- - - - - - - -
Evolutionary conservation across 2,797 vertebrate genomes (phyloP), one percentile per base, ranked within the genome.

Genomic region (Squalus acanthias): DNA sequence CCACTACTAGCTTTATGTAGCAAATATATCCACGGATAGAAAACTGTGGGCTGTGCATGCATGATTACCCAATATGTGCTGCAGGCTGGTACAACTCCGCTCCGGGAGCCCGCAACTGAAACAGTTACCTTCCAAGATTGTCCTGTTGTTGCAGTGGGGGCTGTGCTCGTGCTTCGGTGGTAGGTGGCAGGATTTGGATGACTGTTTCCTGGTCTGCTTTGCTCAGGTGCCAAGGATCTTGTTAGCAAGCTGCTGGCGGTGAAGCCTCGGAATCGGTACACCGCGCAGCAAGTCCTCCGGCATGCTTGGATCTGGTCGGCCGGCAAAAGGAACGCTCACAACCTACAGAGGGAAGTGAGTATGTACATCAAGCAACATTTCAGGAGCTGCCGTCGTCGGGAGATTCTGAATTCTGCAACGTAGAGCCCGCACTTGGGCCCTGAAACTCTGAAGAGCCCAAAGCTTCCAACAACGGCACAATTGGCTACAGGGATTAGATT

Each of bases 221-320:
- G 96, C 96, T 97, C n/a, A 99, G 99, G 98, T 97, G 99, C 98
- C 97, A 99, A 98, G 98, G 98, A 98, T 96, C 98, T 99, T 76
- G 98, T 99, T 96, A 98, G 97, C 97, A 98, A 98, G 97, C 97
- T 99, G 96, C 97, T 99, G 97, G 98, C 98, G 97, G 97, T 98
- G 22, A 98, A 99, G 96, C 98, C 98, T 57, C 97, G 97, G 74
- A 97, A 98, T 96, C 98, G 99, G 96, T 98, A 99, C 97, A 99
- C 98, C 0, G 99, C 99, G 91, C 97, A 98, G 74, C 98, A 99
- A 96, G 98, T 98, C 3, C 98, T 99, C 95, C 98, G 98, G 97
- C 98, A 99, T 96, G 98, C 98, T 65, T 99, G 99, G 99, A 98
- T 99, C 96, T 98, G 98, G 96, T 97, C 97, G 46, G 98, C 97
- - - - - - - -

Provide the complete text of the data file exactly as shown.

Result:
Evolutionary conservation across 2,797 vertebrate genomes (phyloP), one percentile per base, ranked within the genome.

Genomic region (Squalus acanthias): DNA sequence CCACTACTAGCTTTATGTAGCAAATATATCCACGGATAGAAAACTGTGGGCTGTGCATGCATGATTACCCAATATGTGCTGCAGGCTGGTACAACTCCGCTCCGGGAGCCCGCAACTGAAACAGTTACCTTCCAAGATTGTCCTGTTGTTGCAGTGGGGGCTGTGCTCGTGCTTCGGTGGTAGGTGGCAGGATTTGGATGACTGTTTCCTGGTCTGCTTTGCTCAGGTGCCAAGGATCTTGTTAGCAAGCTGCTGGCGGTGAAGCCTCGGAATCGGTACACCGCGCAGCAAGTCCTCCGGCATGCTTGGATCTGGTCGGCCGGCAAAAGGAACGCTCACAACCTACAGAGGGAAGTGAGTATGTACATCAAGCAACATTTCAGGAGCTGCCGTCGTCGGGAGATTCTGAATTCTGCAACGTAGAGCCCGCACTTGGGCCCTGAAACTCTGAAGAGCCCAAAGCTTCCAACAACGGCACAATTGGCTACAGGGATTAGATT

Each of bases 221-320:
- G 96, C 96, T 97, C n/a, A 99, G 99, G 98, T 97, G 99, C 98
- C 97, A 99, A 98, G 98, G 98, A 98, T 96, C 98, T 99, T 76
- G 98, T 99, T 96, A 98, G 97, C 97, A 98, A 98, G 97, C 97
- T 99, G 96, C 97, T 99, G 97, G 98, C 98, G 97, G 97, T 98
- G 22, A 98, A 99, G 96, C 98, C 98, T 57, C 97, G 97, G 74
- A 97, A 98, T 96, C 98, G 99, G 96, T 98, A 99, C 97, A 99
- C 98, C 0, G 99, C 99, G 91, C 97, A 98, G 74, C 98, A 99
- A 96, G 98, T 98, C 3, C 98, T 99, C 95, C 98, G 98, G 97
- C 98, A 99, T 96, G 98, C 98, T 65, T 99, G 99, G 99, A 98
- T 99, C 96, T 98, G 98, G 96, T 97, C 97, G 46, G 98, C 97